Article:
On May 2, 2001 I was blessed with the opportunity to fly with the Blue Angels! I know…it doesn’t even sound like real life when I say it out loud. Only rock stars and huge celebrities get to ride with the Blues. But there I was in Ft. Smith, AR working at KTCS as their midday host when the owner came down the hallway asking all of the men if they wanted to fly with the Blue Angels. THREE co-workers who were all men turned the opportunity down. I could hear the owner, Melissa, getting closer to the studio where I was on the air. I heard everyone say no, and I knew I was next. How could anyone turn down the chance to fly in an F/A-18 Hornet? C’mawwwwwn! Melissa asked me next and I screamed, “Yeeeeeeeeeeeeeeeeeeeees”!
This was not my first time in a fighter jet. Two years prior to this I got to fly with the local chapter of the 188th Fighter Wing in Ft. Smith, AR. Col. Koch was my pilot that day, and we flew in an F-16.
To fly with the 188th, I had to go through a half day of what the Air Force calls “Egress”. It’s where you learn the basics of survival IF anything were to go wrong during the flight. You learn how to eject from the cockpit. They teach you how to open your parachute. Plus they teach you how to put on 75 pounds of flight gear. I’m only 5’3″, so that gear was unbelievably heavy for me. But it was fascinating to learn more about a fighter pilot’s day in and day out job functions.
Col. Koch was about to retire, and unlike my ride with the Blues he took it very easy on my that day. We only pulled about 5 G’s. He even let me fly the jet at one point! The control stick is to the right of your seat, and you put your hand around it like you would a joy stick for an old Atari game (if you’re old enough to remember those). Then Col. Koch instructed me to pull back. We began to do a 360 degree loop where the jet goes nose up, then upside down, back around the backside, and back up again. I flew the jet all the way through the entire loop pulling about 4 G’s. There was so much power and steadiness but raw energy and combustion. It’s like no other feeling in the world, and I’m grateful I was given the opportunity to fly a jet! Whoa…it’s just crazy! After that flight, I got out of the jet feeling great, walked away, had some lunch, and shared my story. It was not that easy with the Blues!!
Now with the Blues, you don’t get “Egress” or 75 pounds of gear! Nope! You get a 10 minute lesson from the Blue Angel Lead Mechanic on the “Hook Method”. They give you a flimsy Blue Angels suit, and inside the jet there are two straps that go over your legs. You take your hands and turn them up, sliding them under the straps and grab on. Then you breathe in deep, hold your breathe, say “HOOK” while grunting. WEIRD right?! But this stops the blood from rushing to your head so you don’t pass out as they begin maneuvers like the Split S and the Carrier Break Turn.
THIS was my pilot! Lt. Dan Martin #7….meeeooow!
I pulled 7.1 G’s that day! The pilot starts you out easy maneuvers like the loop that I did with Col. Koch. That’s an easy 4 G’s. It doesn’t mess with you too much. During each maneuver, you are hooking with all your might to stay awake. Then we go into a Split S which is the start of a loop then you pull quickly out causing about 6 G’s. This is when you start to feel a little woozy. So we did some cloud surfing and sight seeing for a while. Then he prepped me for the “Carrier Break Turn”. This is the one like you see in Top Gun where the jet approaches the Carrier, but something goes wrong with the landing and you have to pull off to the right or left the bottom of the jet into the wind. The carrier break turn ain’t no joke y’all!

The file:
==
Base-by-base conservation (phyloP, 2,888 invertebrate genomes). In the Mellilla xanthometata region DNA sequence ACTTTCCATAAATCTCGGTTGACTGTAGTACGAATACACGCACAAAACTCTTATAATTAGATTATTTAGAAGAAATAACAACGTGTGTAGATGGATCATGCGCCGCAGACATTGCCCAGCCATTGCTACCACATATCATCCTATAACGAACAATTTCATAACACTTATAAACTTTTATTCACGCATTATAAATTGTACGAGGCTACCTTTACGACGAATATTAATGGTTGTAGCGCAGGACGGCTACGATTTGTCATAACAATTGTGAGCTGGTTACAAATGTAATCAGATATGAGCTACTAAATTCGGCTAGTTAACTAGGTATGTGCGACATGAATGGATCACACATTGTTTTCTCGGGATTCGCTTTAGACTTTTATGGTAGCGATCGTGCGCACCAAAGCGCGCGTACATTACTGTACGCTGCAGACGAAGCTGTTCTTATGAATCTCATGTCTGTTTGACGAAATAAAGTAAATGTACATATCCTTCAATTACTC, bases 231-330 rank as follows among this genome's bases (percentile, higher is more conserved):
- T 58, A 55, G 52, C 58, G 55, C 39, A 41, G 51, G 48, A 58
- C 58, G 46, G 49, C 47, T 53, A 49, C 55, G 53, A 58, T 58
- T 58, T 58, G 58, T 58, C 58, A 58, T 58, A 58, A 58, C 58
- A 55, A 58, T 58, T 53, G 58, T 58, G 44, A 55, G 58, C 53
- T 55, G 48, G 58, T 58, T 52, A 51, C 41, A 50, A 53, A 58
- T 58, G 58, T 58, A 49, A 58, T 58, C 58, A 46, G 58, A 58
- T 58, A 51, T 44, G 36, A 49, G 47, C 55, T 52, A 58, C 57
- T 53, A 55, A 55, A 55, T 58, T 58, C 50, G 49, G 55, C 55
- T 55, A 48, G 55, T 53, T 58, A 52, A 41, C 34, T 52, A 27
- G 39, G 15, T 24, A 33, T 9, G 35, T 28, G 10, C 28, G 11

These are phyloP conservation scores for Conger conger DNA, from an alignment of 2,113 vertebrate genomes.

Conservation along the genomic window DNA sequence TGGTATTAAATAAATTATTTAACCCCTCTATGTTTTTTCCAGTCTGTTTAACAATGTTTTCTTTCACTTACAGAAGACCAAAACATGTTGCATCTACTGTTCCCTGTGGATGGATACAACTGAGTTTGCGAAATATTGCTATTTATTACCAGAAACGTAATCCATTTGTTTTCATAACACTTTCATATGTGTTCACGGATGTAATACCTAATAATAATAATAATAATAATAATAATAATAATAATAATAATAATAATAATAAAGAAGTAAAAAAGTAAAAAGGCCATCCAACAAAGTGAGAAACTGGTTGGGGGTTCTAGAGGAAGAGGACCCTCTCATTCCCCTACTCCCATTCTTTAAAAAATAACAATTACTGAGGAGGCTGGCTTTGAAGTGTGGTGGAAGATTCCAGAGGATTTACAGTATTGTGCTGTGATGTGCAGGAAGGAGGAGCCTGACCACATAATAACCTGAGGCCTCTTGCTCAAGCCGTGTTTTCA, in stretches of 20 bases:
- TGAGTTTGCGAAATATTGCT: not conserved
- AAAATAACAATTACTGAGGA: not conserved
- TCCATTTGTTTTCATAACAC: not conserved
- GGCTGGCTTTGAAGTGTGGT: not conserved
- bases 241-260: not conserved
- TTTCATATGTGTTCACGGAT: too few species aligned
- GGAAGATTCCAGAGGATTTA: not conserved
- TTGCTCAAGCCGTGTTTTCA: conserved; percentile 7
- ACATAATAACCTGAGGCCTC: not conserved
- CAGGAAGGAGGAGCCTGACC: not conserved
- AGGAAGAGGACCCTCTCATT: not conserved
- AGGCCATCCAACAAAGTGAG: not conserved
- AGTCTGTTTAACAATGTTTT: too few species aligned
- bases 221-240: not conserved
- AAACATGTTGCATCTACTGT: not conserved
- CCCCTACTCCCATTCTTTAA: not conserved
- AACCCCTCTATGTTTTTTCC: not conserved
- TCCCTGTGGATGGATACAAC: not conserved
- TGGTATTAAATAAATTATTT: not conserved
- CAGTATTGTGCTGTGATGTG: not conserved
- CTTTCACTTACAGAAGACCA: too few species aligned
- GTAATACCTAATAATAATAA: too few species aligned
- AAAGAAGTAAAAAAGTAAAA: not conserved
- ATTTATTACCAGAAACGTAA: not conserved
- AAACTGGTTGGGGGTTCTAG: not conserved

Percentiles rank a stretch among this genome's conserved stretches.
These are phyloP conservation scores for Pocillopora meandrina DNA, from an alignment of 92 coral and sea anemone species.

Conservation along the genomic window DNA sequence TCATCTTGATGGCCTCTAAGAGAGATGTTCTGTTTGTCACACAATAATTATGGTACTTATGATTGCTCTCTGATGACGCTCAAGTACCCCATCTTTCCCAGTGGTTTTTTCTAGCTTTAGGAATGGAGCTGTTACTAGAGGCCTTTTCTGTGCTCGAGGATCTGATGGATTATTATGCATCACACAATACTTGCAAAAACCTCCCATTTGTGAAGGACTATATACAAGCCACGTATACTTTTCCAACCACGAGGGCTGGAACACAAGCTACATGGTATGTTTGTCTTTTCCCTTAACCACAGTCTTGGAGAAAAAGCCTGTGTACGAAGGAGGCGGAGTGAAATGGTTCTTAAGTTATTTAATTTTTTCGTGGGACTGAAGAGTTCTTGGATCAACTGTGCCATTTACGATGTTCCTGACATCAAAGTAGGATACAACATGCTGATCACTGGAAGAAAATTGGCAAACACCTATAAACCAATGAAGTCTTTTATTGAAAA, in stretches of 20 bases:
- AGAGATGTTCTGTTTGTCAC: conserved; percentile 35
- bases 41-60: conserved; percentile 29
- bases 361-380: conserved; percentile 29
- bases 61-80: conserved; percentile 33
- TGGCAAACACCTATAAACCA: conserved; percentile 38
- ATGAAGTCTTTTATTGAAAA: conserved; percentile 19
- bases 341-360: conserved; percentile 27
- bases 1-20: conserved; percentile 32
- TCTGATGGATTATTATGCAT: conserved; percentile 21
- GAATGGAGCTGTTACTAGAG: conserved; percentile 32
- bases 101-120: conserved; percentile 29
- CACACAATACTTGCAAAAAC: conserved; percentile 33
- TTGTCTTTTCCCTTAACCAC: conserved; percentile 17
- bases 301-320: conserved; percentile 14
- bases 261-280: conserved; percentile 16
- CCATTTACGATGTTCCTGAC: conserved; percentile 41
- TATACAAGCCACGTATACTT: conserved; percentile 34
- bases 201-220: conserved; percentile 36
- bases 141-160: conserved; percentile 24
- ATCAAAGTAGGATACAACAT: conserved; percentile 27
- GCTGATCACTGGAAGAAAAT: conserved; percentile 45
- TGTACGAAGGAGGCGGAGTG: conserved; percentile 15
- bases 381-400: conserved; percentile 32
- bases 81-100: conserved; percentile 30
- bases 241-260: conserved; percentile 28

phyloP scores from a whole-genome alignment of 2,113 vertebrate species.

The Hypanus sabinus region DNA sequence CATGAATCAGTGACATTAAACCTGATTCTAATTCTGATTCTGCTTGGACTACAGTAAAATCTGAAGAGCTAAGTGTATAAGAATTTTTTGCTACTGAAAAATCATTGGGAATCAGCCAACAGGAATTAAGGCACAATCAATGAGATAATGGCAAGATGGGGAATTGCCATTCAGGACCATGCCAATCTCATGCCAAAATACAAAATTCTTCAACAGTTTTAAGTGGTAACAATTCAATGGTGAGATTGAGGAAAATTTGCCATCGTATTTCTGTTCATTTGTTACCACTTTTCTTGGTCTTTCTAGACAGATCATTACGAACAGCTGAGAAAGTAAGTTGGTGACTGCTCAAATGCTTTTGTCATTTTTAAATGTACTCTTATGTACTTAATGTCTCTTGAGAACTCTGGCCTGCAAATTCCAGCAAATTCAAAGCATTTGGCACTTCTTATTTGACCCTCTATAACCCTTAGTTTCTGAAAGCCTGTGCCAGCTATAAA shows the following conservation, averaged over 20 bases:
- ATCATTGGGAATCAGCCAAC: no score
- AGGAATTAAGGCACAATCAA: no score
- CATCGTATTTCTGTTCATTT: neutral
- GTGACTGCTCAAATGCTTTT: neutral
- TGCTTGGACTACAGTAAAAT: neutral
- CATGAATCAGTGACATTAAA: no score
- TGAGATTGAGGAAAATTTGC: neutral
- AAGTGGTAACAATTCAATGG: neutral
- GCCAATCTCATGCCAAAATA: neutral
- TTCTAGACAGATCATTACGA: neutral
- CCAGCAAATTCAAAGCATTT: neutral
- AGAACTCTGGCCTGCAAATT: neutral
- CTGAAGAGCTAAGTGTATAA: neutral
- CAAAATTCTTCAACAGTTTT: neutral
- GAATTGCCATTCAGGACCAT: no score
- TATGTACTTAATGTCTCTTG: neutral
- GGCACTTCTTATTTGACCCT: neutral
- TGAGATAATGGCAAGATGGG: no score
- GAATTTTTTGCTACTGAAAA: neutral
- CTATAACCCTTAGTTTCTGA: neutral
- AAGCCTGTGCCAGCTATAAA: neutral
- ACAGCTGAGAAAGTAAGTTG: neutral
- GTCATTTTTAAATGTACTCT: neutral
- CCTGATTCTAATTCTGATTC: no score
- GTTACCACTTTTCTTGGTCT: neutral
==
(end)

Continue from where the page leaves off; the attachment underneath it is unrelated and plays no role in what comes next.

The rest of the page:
So Lt. Martin prepared me for the Carrier Break turn. He said, “now give me the best Hook you’ve got and don’t stop”. So we go into the maneuver, and I was hooking with all my might. Then he pulls hard off to the right, and I feel this grey matter almost like a circle closing in around my eyes. It felt GOOD! All the sudden I was on a beach and the pilot was carrying me across the sand. Then I hear, “DeAnna, are you awake? DeAnna, you’re ok”. I passed out! It was only for about 2 seconds, but yup he got me! You think it’s going to hurt. Oh no, when that blood rushes to your head it feels soooooo lovely! Yeooowww! Kinda like when they give you the gas at the dentist! Yes honey, it’s like that kind of good!
I got to meet the entire team at a wrap up party later that week. The entire experience was one of the best of my entire life! The Blue Angels are incredibly disciplined, intelligent, and kind people. They are the best the Navy and Marines have to offer. To even be considered you have to be in the top 3 percent with your physical screenings. Then you attend Blue Angel functions and gathering with the current team. It’s almost like a fraternity mixer to see how you get along with the other guys. You only make the team when everyone on the current team signs off on you. It has to be unanimous.
When I hear the sound of the F-A/18 Hornets on Sunday, I will probably get a tear in my eye remembering my time with them. But I will get emotional too, because whenI hear those jets I know we live in the land of the free! Those jets are the sound of freedom to me! Thank you Blue Angels for all that you do! May God bless you and your families! Welcome back to Seattle! We love you!